Melnyk has made himself one of the most well-known ambassadors in Berlin, appearing regularly on talk shows and speaking his mind about the government of Chancellor Olaf Scholz. He was particularly strident in his criticism of the time it took for the German government to agree to send heavy weapons to Ukraine.
In an interview with German journalist Tilo Jung on Thursday, Melynk defended the World War II-era figure, saying that "Bandera was not a mass murderer of Jews and Poles," arguing that there was no evidence for such accusations.
Stepan Bandera is an extremely controversial figure in Ukraine, with some hailing him as a hero in his fight for Ukrainian statehood against the former Soviet Union, but with most acknowledging that he was a fascist who collaborated with Nazi Germany and participated in massacres of Jews and Polish citizens.
'A distortion of historical facts'
"The statement made by the Ukrainian ambassador is a distortion of the historical facts, belittles the Holocaust and is an insult to those who were murdered by Bandera and his people," the Israeli embassy said.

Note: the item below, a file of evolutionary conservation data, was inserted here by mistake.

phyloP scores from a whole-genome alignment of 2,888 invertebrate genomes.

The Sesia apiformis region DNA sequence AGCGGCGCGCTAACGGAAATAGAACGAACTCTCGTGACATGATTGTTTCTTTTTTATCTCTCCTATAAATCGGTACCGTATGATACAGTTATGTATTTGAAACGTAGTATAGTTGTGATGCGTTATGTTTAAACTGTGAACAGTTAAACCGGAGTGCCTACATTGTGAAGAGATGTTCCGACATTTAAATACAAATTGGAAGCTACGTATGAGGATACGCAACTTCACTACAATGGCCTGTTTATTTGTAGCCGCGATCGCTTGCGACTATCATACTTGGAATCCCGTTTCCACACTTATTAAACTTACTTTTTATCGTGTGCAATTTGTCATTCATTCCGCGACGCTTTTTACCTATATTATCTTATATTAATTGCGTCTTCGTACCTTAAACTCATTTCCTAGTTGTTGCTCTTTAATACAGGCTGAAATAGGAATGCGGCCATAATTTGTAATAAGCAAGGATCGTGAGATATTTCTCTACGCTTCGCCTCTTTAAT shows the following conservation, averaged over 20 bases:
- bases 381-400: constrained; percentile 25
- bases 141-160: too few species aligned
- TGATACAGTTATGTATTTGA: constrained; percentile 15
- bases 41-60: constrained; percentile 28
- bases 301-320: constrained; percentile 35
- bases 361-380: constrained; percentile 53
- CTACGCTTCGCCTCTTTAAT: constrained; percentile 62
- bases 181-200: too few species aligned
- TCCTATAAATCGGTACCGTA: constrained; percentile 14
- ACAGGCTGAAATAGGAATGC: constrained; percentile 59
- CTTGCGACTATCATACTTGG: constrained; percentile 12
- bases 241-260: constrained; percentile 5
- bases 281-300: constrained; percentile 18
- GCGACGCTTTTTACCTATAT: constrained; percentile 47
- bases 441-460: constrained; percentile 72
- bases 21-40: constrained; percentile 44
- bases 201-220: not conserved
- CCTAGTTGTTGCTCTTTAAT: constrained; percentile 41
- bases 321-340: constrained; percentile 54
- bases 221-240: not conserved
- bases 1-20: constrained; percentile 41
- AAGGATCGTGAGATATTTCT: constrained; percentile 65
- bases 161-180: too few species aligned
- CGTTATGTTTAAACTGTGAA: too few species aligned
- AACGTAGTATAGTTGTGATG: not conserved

Polish deputy Foreign Minister Marcin Przydacz wrote on a local online platform that "such an opinion and such words are absolutely unacceptable."
Ukraine's Foreign Ministry quickly moved to distance itself from Melnyk's comments.
"The opinion that the Ambassador of Ukraine to Germany Andriy Melnyk expressed in an interview with a German journalist is of his own and does not reflect the position of the Ministry of Foreign Affairs of Ukraine," the Foreign Ministry said in a statement late on Thursday night.
It also expressed its gratitude to Poland "for its unprecedented support in the fight against Russian aggression," and emphasized the need for "unity in the face of shared challenges."